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Same-die tactic eases DDR transition

Posted: 15 Apr 2001     Print Version  Bookmark and Share

Keywords:dram  ddr  jedec  memory density  sdr 

In the DRAM industry, the year 2000 can be now viewed as the real coming-out of double-data-rate (DDR) DRAM. The DDR device specification was standardized at the Joint Electronic Device Engineering Council (Jedec), and new DDR products and support emerged. Among them were the common Gerber design for the DDR memory module, the introduction of a DDR support chipset, and finally the launch of a DDR-based PC in the fourth quarter. Many more DDR-based PCs are expected to hit the market this year, and DDR-based server launches are planned throughout the industry during 2001.

Most of the major DRAM vendors have already completed the product development of DDR with both 128Mb and 256Mb densities that meet the sweet-spot density for PCs and servers.

Considering the radical rise expected in both CPU and front-side bus (FSB) speeds during the next couple of years, it was obvious that the inherent memory bandwidth of each DRAM device needed to double. The DDR SDRAM architecture is the natural successor to the current single-data-rate (SDR) SDRAM main memory solution for computing systems. DDR allows system developers to enjoy the performance headroom of the new high-power CPUs. The industry consensus is clear: DDR's time has come.

Now several issues come to the forefront. What design issues must engineers consider, and what can DRAM suppliers do to make this main memory transition happen smoothly and seamlessly? It will definitely take some time to migrate from the previous SDR designs to the higher-performance DDR architecture. On the up side, because the transition is evolutionary, the system design issues are fairly straightforward, with minimal effort and time lost to re-architect the system, as well as minimal impact on the overall system cost.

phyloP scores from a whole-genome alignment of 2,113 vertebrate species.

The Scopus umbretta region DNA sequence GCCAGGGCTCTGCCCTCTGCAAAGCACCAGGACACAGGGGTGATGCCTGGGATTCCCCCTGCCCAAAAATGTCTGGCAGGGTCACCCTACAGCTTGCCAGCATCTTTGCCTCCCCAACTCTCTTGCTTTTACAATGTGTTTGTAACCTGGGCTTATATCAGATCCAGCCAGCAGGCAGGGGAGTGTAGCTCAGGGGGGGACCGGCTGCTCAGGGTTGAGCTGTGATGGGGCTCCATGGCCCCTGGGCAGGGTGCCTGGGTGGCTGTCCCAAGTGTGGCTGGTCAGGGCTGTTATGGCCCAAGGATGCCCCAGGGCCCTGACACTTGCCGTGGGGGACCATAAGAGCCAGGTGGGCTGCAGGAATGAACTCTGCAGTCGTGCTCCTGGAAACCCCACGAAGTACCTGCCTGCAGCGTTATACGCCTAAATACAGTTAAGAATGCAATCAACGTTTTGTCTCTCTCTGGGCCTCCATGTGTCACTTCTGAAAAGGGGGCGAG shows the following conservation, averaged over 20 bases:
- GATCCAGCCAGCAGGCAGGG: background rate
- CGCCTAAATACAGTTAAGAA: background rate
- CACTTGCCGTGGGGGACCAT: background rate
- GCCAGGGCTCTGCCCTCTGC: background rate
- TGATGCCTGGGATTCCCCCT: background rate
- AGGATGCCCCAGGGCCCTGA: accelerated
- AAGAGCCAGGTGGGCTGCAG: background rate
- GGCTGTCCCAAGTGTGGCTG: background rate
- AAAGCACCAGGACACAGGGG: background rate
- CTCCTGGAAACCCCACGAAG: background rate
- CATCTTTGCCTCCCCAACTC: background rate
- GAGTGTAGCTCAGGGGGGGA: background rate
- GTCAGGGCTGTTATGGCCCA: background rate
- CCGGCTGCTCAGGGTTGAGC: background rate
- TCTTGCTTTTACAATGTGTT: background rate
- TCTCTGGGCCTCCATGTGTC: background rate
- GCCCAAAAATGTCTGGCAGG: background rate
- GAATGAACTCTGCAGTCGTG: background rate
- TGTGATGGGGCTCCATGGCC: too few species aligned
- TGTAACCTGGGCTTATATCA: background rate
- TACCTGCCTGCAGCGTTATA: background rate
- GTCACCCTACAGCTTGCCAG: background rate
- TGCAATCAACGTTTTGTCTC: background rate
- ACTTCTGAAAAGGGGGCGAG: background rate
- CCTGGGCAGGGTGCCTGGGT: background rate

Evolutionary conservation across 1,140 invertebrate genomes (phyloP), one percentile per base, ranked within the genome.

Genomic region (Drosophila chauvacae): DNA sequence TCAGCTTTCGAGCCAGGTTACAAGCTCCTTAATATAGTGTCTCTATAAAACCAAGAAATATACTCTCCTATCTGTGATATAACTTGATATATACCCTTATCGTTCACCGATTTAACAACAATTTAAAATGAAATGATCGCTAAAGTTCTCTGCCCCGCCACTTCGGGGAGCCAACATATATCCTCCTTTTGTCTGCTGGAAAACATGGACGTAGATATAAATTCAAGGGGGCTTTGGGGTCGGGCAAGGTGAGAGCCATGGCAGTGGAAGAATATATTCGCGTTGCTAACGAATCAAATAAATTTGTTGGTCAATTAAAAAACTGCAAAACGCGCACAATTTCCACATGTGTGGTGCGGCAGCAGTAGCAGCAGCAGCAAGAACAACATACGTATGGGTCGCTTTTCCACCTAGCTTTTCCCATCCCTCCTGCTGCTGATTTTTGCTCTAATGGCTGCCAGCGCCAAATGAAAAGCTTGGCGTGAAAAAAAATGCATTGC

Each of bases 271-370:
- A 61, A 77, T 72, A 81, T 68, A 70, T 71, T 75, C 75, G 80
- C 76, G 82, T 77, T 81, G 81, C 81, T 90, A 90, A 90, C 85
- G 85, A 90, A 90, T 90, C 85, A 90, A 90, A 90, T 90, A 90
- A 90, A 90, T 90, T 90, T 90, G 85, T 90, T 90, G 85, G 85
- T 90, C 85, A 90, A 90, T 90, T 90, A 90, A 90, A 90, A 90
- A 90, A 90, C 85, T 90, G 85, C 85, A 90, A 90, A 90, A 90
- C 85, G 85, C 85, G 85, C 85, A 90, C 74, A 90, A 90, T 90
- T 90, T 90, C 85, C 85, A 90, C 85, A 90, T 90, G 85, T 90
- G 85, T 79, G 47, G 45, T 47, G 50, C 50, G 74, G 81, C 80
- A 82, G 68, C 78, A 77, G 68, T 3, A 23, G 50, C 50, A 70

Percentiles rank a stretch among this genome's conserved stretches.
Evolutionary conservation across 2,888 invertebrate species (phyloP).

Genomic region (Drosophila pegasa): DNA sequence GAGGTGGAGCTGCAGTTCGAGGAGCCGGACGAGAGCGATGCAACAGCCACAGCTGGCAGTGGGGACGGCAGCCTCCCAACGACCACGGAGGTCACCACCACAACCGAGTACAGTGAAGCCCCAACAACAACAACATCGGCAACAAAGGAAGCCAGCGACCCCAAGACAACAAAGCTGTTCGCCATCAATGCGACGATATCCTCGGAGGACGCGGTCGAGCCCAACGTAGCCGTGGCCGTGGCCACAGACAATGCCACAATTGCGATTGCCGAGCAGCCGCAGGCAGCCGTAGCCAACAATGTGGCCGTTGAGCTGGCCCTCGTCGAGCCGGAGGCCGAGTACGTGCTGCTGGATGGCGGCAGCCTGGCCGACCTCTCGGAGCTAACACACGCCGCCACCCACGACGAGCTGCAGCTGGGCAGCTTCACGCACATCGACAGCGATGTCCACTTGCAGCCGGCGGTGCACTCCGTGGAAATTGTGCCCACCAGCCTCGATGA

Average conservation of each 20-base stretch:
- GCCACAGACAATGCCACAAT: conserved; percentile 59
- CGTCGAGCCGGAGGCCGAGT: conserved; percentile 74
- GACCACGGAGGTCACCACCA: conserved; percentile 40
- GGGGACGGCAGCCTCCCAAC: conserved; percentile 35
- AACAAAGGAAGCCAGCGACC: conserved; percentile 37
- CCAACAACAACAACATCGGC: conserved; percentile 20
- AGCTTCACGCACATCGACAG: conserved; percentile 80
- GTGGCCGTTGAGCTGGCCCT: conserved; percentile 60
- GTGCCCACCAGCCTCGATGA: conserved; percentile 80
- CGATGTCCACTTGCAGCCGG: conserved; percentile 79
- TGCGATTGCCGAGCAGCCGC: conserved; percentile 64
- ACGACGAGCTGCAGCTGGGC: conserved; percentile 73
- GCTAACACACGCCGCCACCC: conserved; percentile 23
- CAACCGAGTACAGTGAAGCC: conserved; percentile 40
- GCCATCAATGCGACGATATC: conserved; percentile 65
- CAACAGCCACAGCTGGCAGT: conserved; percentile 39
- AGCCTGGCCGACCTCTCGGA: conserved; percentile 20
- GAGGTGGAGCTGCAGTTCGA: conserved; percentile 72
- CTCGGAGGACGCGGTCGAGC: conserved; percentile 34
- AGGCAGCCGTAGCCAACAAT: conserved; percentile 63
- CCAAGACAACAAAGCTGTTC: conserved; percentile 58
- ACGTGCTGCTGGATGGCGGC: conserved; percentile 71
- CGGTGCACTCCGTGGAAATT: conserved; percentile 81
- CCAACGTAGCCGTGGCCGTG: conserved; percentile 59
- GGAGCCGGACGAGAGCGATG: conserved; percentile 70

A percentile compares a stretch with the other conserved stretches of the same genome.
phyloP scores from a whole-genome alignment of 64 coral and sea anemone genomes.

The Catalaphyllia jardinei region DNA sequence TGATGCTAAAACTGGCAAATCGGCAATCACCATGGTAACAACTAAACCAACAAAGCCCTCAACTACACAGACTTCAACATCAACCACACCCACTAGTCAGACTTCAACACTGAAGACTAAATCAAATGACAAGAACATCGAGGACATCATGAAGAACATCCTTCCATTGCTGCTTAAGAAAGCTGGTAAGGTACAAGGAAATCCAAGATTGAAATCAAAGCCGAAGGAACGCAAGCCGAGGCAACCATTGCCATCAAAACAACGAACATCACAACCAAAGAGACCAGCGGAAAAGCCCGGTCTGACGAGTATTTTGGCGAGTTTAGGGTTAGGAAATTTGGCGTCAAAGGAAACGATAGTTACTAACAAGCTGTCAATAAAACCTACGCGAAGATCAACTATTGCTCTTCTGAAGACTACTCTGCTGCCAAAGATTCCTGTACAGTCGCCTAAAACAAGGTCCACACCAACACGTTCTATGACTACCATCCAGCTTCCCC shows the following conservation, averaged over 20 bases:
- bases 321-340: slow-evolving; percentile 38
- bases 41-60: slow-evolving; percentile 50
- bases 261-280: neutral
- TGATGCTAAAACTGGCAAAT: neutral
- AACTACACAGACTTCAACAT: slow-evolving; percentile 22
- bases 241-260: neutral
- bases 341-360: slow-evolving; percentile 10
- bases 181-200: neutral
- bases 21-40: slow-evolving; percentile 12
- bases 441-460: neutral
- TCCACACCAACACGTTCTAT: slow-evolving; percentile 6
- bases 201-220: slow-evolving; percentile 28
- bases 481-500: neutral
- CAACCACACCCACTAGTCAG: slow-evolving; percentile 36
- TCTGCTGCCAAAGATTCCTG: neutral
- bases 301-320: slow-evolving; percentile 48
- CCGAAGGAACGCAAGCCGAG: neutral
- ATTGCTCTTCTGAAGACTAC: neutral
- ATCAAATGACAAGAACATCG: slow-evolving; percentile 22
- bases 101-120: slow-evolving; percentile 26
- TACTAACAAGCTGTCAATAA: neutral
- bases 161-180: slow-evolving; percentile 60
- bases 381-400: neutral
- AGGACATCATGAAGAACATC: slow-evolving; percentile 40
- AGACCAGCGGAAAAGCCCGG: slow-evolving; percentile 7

System design engineers need to consider a couple of new features for their DDR systems—the stub-series terminated logic (SSTL) interface bus and the source-synchronous data capturing—as well as optimizing the motherboard design and stack-up for DDR. DRAM suppliers have collaborated with system developers on these issues in recent years, producing reference design guides or the Gerber design.

During this transition period the important and perhaps the biggest issue for DRAM suppliers is how to achieve a flexible production mix of either SDR or DDR SDRAM. DRAM suppliers must support fluctuating requests from system developers. Currently, the design cycles at many system OEMs are becoming much shorter—only three months for PCs and even less for some server systems. Under these circumstances, OEM system development projects are reviewed monthly, and so is the decision of which memory technology to be used. To keep pace with the changing design environment, DRAM suppliers must be able to supply either SDR or DDR on a short-term basis, even though the midterm trend toward DDR for mainstream applications is clear.

Die sharing saves cost

One solution that promotes a flexible product mix supporting both memories lies in the design and production of the DRAM die. It is now possible, practical and even cost-effective to design a DRAM device that is compatible with both the SDR and DDR SDRAM architectures. The SDR and DDR functions can be implemented either by wire-bonding in the assembly or by the metal-layer mask at the end of the wafer-fabrication process. This allows the DRAM suppliers to change the production mix of SDR vs. DDR in a short time, compared with the turnaround time when the architecture selection is initiated at the very beginning of the wafer-production process.